Hormones play a huge role in regulating the majority of your body’s physical and mental functions. They impact your appetite, sleep patterns, and how you respond to stress, libido, and anxiety, to name a few.
Hormonal imbalances occur when there is too much or too little of a hormone in the bloodstream. Because of the essential role that hormones play in the body, even the smallest hormonal imbalance may result in side effects throughout the body. Luckily, there are simple lifestyle changes you can make that help restore healthy levels of hormones.
Hormones travel throughout your bloodstream and organs to regulate important functions. These functions include growth and development, fertility, metabolism, mood and stress, and body temperature. The hormones that usually become imbalanced first are cortisol and insulin. These hormone imbalances in insulin, steroids, growth hormones, and adrenaline can affect both males and females. However, females may notice imbalances in estrogen and progesterone levels, while males may notice imbalances in testosterone.
Here are some of the first signs of a hormone imbalance to look out for:
Unexpected weight gain is the most common sign of hormonal imbalance. While weight fluctuations are normal in healthy individuals, if you’ve gained a significant amount of weight over a short period, it may be a sign to consult with a professional. Not only can hormone imbalance affect your metabolism, but excess cortisol and low thyroid hormones can also contribute to unexpected weight gain.
Fatigue is another one of the most common symptoms of hormonal imbalance. When your body is producing too little progesterone you can have trouble sleeping, and when your body starts to produce excess progesterone, you may start to feel your energy levels drop and begin to feel extra sleepy throughout your day. Low thyroid hormone levels, also known as hypothyroidism, can contribute to fatigue.
One of the many factors that can affect your sleep patterns is hormones. During perimenopause and menopause, your ovaries gradually produce less estrogen and progesterone. These are sleep-promoting hormones. During perimenopause and menopause, you may also experience night sweats, fatigue, and lack of energy.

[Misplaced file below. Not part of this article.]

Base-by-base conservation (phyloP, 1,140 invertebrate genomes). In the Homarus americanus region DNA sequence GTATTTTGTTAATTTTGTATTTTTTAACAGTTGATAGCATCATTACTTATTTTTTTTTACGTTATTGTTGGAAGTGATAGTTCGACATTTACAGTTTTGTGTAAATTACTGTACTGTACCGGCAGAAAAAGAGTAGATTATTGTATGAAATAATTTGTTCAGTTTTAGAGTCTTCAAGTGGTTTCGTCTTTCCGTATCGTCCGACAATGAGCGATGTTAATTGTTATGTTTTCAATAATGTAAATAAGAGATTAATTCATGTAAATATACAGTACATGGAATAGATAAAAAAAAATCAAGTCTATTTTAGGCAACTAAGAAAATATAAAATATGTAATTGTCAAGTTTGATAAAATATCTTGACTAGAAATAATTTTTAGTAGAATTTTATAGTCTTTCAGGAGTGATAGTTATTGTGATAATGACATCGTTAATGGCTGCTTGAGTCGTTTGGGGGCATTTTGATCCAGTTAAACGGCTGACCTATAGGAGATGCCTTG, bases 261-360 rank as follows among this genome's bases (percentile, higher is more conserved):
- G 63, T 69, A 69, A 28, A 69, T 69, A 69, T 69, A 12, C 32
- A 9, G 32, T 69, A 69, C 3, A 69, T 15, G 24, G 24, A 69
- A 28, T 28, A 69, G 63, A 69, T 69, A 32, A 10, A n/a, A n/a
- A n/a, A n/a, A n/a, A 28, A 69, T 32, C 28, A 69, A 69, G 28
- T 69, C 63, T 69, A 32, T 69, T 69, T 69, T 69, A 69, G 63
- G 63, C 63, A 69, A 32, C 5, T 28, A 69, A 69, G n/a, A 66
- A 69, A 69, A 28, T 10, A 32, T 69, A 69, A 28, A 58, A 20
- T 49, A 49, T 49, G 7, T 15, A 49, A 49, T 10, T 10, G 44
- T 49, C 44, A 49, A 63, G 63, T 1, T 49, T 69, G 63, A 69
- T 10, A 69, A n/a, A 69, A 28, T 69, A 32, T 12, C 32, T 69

Cortisol is the body’s primary stress hormone. When too much or too little cortisol is secreted in the body, you may start to experience unusual muscle weakness. If your body doesn’t make enough of this hormone, you have a condition doctors call Addison’s disease, which can result in muscle weakness that grows worse over time.
If your periods are suddenly irregular, it could be a sign of hormonal imbalance, and you should consider seeing your OB/GYN. Irregular periods can also be a sign of polycystic ovary syndrome. PCOS is a hormonal disorder that commonly develops in early adulthood. People with PCOS and hormonal imbalance may experience prolonged menstruation cycles as well.
Muscle and joint pain and swelling is another common sign of hormonal imbalance. Estrogen protects the body against inflammation, so when these levels decrease due to hormone imbalance which can be caused by perimenopause and menopause, muscle pain, and joint inflammation can occur.
Although it’s important to first consult with a doctor about balancing your hormones and to see what changes are best for you, proper nutrition does play a huge role. A nutritious diet and other healthy lifestyle habits may improve your hormonal health and allow you to feel and perform at your best. If dietary changes do not help address symptoms, you should see your primary care provider to discuss your thyroid, hormones, and cortisol levels.
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